What about the other extreme where the board simply declares “yea” or “nay” to the CE’s strategy? That is less bad, but renders the board largely useless in strategy. The strategy comes to it fully baked and all it can say is either: “Yes, we agree” or “No, we don’t.” The latter is, plainly and simply, a no-confidence vote and leads directly to the same place as above: the board should fire the CE, if the CE doesn’t resign first. In the former case, the board has not added a whit of value to the development of the strategy – so it is largely useless on the most important matter in the entire company.

Instead of these extremes, the right approach is an iterative process in which the CE is in charge, because it is the CE’s job to formulate strategy, but the CE wisely gets the maximum amount of advice from the board – assuming that the board has useful insights. If it doesn’t, its members should be fired or choose to resign.

Practically, this iterative process can be done in three simple steps.

First, at the start of the process, the CE should seek the board’s input on the challenges that the board thinks the strategy should address. Most disconnects that I have witnessed developing between boards and CE’s are the product of the CE’s strategy attempting to address problems other than the ones that board thinks are most critical. To avoid this, just have a conversation about them at the start. Directors may feel the strategy needs to address the emergence of new competitors, the slowing of growth, technology disruption, or an increasingly bloated cost structure. Whatever the specifics are, the CE has the opportunity to both gain important insights from and align with the board. And even if there is not total agreement, the CE can incorporate the board’s areas of concern from the very beginning of the process.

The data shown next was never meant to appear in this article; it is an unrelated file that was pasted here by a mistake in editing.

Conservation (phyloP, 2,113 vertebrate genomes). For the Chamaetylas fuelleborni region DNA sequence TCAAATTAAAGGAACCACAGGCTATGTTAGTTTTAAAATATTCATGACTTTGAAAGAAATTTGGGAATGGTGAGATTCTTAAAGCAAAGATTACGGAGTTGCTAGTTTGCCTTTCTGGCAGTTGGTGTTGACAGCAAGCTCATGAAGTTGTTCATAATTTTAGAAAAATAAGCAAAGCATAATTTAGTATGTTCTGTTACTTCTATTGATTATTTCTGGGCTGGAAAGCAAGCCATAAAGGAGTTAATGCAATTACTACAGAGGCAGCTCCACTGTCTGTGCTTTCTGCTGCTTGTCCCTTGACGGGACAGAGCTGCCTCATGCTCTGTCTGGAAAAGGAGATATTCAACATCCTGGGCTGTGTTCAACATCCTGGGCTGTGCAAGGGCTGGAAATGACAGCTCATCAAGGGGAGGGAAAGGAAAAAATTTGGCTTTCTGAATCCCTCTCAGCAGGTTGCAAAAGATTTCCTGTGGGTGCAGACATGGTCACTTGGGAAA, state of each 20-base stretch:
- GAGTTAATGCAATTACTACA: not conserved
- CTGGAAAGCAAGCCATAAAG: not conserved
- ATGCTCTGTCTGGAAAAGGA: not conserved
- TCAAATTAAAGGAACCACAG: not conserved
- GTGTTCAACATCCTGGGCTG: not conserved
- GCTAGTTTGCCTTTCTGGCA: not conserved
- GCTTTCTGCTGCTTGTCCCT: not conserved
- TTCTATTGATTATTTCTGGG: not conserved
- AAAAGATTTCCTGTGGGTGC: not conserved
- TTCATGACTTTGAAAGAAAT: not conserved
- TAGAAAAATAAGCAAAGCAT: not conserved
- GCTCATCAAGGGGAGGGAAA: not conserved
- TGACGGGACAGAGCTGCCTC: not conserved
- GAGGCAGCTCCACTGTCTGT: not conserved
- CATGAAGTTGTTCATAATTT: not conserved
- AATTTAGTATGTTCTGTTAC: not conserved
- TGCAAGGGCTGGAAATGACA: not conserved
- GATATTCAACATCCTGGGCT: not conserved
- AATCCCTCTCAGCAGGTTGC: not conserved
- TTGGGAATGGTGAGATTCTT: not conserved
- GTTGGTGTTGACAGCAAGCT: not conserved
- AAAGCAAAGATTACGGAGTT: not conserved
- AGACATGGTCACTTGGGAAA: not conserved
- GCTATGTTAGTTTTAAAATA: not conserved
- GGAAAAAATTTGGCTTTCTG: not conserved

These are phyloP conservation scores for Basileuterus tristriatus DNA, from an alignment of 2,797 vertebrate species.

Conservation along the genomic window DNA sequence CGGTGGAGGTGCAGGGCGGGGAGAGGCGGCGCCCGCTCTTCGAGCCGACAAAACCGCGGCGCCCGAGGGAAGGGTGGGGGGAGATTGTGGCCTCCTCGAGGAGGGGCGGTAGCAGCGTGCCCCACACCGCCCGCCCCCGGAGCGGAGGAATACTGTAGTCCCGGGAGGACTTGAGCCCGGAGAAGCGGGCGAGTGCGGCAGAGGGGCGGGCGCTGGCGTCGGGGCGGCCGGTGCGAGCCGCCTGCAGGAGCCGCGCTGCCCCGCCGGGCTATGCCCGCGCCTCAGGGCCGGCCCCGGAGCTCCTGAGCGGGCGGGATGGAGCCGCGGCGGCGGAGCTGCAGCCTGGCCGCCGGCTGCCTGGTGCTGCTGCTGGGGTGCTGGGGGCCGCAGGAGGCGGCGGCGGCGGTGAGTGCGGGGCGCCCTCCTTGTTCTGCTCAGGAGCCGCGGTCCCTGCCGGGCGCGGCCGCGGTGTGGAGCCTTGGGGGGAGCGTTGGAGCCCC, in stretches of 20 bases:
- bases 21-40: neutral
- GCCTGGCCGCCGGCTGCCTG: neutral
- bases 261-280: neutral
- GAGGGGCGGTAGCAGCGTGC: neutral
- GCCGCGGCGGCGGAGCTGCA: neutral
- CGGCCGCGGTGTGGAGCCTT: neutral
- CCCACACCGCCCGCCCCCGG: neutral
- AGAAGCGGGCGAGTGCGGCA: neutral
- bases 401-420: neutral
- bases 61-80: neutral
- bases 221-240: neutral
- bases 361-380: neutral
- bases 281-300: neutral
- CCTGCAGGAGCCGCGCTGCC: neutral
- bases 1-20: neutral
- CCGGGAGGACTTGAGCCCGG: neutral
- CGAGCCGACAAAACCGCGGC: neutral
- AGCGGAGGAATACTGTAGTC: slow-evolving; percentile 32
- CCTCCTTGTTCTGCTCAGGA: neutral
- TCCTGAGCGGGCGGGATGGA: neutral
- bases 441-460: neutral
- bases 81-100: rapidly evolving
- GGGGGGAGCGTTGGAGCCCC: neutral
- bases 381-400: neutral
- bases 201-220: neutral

Second, in the middle of the process, the CE should come back to the board with strategy possibilities – alternative approaches to deal with the challenges laid out in the first step. Note, the CE isn’t asking for ratification of a particular approach, but rather seeking advice and feedback on the potential solutions – which resonate more, what concerns remain outstanding, how possibilities could be modified, etc. Done right, this step can provide exceedingly helpful input to the process of coming to a strategy recommendation to the board.

The third and final step entails the CE presenting the desired strategy choice to the board. Clearly, this has echoes of the one extreme end laid out above: coming to the board with a fully baked strategy. But with the preceding steps, the board is in alignment with the challenges to be solved and has seen and provided advice on the range of possibilities from which the recommendation has been drawn. It can more easily make a great decision: either the CE has taken the advice and come back with a better strategy still, or the CE has failed to take the advice and come up with something uncompelling.

In the former case, the board can happily and intelligently affirm a strategy that it intimately understands and to which it has meaningfully contributed. In the latter case, it knows without question that it needs a new CE.

A CE clearly in charge with a board helping to provide sage advice is the perfect combination for boards and strategy.